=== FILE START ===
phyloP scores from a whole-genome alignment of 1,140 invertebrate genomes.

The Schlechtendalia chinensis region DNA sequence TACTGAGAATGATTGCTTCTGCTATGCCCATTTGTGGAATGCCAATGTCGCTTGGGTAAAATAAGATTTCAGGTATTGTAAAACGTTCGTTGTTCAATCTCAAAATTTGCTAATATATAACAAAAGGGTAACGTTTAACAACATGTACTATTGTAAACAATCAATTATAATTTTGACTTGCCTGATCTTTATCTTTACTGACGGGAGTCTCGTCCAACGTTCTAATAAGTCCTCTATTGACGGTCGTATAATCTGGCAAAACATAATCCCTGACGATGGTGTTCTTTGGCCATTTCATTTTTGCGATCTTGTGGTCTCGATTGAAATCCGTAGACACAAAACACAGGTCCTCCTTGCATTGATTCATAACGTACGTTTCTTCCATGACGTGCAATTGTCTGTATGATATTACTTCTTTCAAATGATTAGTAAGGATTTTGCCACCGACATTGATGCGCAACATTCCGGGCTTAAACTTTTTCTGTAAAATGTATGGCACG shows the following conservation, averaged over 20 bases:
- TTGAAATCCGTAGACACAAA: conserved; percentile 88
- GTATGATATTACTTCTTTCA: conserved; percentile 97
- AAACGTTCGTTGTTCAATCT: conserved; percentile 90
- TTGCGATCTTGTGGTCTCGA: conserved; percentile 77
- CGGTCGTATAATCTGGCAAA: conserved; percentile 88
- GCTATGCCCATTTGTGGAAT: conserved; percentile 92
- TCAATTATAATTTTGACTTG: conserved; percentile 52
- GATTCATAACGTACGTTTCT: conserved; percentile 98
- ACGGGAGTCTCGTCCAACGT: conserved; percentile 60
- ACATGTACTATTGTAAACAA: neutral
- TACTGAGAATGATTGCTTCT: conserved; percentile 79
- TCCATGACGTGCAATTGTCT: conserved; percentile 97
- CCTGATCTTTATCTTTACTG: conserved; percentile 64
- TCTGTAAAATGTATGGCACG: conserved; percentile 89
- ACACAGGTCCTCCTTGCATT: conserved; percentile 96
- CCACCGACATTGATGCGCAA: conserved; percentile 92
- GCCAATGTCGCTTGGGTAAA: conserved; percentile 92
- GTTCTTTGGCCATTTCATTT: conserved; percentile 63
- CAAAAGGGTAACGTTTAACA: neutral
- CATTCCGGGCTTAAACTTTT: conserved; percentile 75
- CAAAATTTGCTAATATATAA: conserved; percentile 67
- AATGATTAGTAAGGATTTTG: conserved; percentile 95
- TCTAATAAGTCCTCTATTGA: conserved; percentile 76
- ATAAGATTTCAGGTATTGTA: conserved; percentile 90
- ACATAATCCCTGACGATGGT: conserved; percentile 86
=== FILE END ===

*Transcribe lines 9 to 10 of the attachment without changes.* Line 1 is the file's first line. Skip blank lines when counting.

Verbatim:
- TCAATTATAATTTTGACTTG: conserved; percentile 52
- GATTCATAACGTACGTTTCT: conserved; percentile 98